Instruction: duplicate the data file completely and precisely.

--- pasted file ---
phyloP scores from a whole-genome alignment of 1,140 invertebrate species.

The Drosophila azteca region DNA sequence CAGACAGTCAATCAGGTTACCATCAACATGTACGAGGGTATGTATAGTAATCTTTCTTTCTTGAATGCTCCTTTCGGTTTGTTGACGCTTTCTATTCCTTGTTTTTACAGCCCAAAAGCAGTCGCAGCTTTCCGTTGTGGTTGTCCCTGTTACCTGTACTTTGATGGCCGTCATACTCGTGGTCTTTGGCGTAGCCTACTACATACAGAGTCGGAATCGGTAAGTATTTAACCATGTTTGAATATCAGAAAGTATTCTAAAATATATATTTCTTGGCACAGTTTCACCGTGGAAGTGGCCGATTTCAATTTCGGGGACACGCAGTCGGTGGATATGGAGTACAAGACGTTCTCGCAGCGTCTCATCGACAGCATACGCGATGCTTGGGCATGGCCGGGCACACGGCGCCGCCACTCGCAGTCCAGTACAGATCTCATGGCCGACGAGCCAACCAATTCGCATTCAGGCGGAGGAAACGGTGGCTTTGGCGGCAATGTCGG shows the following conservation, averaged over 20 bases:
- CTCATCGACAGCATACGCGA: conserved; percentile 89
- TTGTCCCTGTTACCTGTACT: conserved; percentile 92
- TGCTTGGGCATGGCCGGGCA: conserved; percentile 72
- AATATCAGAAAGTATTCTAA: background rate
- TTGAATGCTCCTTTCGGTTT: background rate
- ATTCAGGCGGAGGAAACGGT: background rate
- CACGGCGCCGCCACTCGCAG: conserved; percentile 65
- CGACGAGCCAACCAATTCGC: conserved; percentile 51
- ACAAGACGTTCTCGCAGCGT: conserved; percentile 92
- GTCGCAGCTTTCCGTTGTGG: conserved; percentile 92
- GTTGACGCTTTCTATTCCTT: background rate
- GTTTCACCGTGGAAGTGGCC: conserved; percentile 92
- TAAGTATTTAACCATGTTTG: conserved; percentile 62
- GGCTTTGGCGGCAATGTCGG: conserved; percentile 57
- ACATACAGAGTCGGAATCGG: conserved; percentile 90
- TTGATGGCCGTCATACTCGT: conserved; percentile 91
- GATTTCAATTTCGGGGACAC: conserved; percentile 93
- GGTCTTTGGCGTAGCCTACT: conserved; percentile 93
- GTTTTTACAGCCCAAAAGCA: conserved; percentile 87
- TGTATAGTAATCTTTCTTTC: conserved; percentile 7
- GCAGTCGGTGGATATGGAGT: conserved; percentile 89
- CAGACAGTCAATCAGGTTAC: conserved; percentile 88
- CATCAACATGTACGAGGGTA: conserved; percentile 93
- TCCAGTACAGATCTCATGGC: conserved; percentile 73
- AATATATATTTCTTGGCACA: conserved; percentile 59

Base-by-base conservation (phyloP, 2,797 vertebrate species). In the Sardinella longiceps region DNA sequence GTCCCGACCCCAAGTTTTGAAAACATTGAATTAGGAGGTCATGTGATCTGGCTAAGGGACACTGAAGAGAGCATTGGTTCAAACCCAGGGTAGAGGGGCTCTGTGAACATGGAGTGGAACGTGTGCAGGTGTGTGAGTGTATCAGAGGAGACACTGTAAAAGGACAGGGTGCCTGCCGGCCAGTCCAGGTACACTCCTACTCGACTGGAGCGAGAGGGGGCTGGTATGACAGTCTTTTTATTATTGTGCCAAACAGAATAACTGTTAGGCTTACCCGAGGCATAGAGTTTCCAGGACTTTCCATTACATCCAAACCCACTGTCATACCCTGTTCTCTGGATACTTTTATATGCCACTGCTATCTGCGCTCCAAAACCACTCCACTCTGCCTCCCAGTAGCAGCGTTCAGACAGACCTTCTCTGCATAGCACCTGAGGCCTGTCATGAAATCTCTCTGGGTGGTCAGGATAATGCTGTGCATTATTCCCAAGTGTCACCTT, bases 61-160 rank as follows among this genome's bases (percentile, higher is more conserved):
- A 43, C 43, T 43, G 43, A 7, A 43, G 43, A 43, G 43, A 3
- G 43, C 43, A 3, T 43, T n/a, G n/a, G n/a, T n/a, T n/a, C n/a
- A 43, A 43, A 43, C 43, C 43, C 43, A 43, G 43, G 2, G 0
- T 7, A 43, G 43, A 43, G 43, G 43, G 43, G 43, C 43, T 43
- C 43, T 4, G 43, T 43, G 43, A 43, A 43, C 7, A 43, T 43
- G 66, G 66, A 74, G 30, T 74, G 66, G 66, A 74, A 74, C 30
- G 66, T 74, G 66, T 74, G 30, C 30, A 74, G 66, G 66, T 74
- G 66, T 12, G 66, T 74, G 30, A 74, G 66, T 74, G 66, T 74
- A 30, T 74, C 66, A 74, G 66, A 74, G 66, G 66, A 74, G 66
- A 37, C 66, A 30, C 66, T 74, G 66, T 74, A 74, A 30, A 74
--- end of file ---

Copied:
phyloP scores from a whole-genome alignment of 1,140 invertebrate species.

The Drosophila azteca region DNA sequence CAGACAGTCAATCAGGTTACCATCAACATGTACGAGGGTATGTATAGTAATCTTTCTTTCTTGAATGCTCCTTTCGGTTTGTTGACGCTTTCTATTCCTTGTTTTTACAGCCCAAAAGCAGTCGCAGCTTTCCGTTGTGGTTGTCCCTGTTACCTGTACTTTGATGGCCGTCATACTCGTGGTCTTTGGCGTAGCCTACTACATACAGAGTCGGAATCGGTAAGTATTTAACCATGTTTGAATATCAGAAAGTATTCTAAAATATATATTTCTTGGCACAGTTTCACCGTGGAAGTGGCCGATTTCAATTTCGGGGACACGCAGTCGGTGGATATGGAGTACAAGACGTTCTCGCAGCGTCTCATCGACAGCATACGCGATGCTTGGGCATGGCCGGGCACACGGCGCCGCCACTCGCAGTCCAGTACAGATCTCATGGCCGACGAGCCAACCAATTCGCATTCAGGCGGAGGAAACGGTGGCTTTGGCGGCAATGTCGG shows the following conservation, averaged over 20 bases:
- CTCATCGACAGCATACGCGA: conserved; percentile 89
- TTGTCCCTGTTACCTGTACT: conserved; percentile 92
- TGCTTGGGCATGGCCGGGCA: conserved; percentile 72
- AATATCAGAAAGTATTCTAA: background rate
- TTGAATGCTCCTTTCGGTTT: background rate
- ATTCAGGCGGAGGAAACGGT: background rate
- CACGGCGCCGCCACTCGCAG: conserved; percentile 65
- CGACGAGCCAACCAATTCGC: conserved; percentile 51
- ACAAGACGTTCTCGCAGCGT: conserved; percentile 92
- GTCGCAGCTTTCCGTTGTGG: conserved; percentile 92
- GTTGACGCTTTCTATTCCTT: background rate
- GTTTCACCGTGGAAGTGGCC: conserved; percentile 92
- TAAGTATTTAACCATGTTTG: conserved; percentile 62
- GGCTTTGGCGGCAATGTCGG: conserved; percentile 57
- ACATACAGAGTCGGAATCGG: conserved; percentile 90
- TTGATGGCCGTCATACTCGT: conserved; percentile 91
- GATTTCAATTTCGGGGACAC: conserved; percentile 93
- GGTCTTTGGCGTAGCCTACT: conserved; percentile 93
- GTTTTTACAGCCCAAAAGCA: conserved; percentile 87
- TGTATAGTAATCTTTCTTTC: conserved; percentile 7
- GCAGTCGGTGGATATGGAGT: conserved; percentile 89
- CAGACAGTCAATCAGGTTAC: conserved; percentile 88
- CATCAACATGTACGAGGGTA: conserved; percentile 93
- TCCAGTACAGATCTCATGGC: conserved; percentile 73
- AATATATATTTCTTGGCACA: conserved; percentile 59

Base-by-base conservation (phyloP, 2,797 vertebrate species). In the Sardinella longiceps region DNA sequence GTCCCGACCCCAAGTTTTGAAAACATTGAATTAGGAGGTCATGTGATCTGGCTAAGGGACACTGAAGAGAGCATTGGTTCAAACCCAGGGTAGAGGGGCTCTGTGAACATGGAGTGGAACGTGTGCAGGTGTGTGAGTGTATCAGAGGAGACACTGTAAAAGGACAGGGTGCCTGCCGGCCAGTCCAGGTACACTCCTACTCGACTGGAGCGAGAGGGGGCTGGTATGACAGTCTTTTTATTATTGTGCCAAACAGAATAACTGTTAGGCTTACCCGAGGCATAGAGTTTCCAGGACTTTCCATTACATCCAAACCCACTGTCATACCCTGTTCTCTGGATACTTTTATATGCCACTGCTATCTGCGCTCCAAAACCACTCCACTCTGCCTCCCAGTAGCAGCGTTCAGACAGACCTTCTCTGCATAGCACCTGAGGCCTGTCATGAAATCTCTCTGGGTGGTCAGGATAATGCTGTGCATTATTCCCAAGTGTCACCTT, bases 61-160 rank as follows among this genome's bases (percentile, higher is more conserved):
- A 43, C 43, T 43, G 43, A 7, A 43, G 43, A 43, G 43, A 3
- G 43, C 43, A 3, T 43, T n/a, G n/a, G n/a, T n/a, T n/a, C n/a
- A 43, A 43, A 43, C 43, C 43, C 43, A 43, G 43, G 2, G 0
- T 7, A 43, G 43, A 43, G 43, G 43, G 43, G 43, C 43, T 43
- C 43, T 4, G 43, T 43, G 43, A 43, A 43, C 7, A 43, T 43
- G 66, G 66, A 74, G 30, T 74, G 66, G 66, A 74, A 74, C 30
- G 66, T 74, G 66, T 74, G 30, C 30, A 74, G 66, G 66, T 74
- G 66, T 12, G 66, T 74, G 30, A 74, G 66, T 74, G 66, T 74
- A 30, T 74, C 66, A 74, G 66, A 74, G 66, G 66, A 74, G 66
- A 37, C 66, A 30, C 66, T 74, G 66, T 74, A 74, A 30, A 74